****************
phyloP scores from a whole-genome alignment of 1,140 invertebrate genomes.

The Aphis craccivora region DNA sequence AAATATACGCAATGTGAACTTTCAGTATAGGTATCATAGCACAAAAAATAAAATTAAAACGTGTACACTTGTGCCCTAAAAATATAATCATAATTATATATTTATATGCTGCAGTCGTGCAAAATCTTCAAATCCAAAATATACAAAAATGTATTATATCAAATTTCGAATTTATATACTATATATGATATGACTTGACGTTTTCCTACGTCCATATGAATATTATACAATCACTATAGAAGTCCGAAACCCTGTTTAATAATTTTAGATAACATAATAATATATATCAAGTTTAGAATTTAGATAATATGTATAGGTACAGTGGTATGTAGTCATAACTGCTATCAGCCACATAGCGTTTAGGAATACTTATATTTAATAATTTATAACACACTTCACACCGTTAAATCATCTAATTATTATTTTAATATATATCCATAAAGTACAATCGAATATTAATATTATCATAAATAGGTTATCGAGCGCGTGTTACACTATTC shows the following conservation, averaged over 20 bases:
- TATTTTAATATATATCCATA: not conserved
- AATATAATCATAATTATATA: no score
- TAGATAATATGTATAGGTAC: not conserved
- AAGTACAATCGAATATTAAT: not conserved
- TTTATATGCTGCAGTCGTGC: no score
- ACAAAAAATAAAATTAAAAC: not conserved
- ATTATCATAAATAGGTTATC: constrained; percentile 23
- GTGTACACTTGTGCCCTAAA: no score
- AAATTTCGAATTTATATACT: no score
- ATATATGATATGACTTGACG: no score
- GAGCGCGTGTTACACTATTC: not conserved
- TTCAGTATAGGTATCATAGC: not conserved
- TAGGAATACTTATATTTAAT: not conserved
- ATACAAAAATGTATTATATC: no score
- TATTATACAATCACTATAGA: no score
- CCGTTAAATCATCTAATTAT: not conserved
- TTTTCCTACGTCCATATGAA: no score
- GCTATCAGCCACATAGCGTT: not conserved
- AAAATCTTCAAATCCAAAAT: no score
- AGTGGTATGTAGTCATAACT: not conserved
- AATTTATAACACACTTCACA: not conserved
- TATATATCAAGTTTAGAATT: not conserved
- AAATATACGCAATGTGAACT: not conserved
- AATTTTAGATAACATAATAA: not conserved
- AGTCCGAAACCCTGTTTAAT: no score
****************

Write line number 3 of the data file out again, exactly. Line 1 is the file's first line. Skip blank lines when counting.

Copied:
- TATTTTAATATATATCCATA: not conserved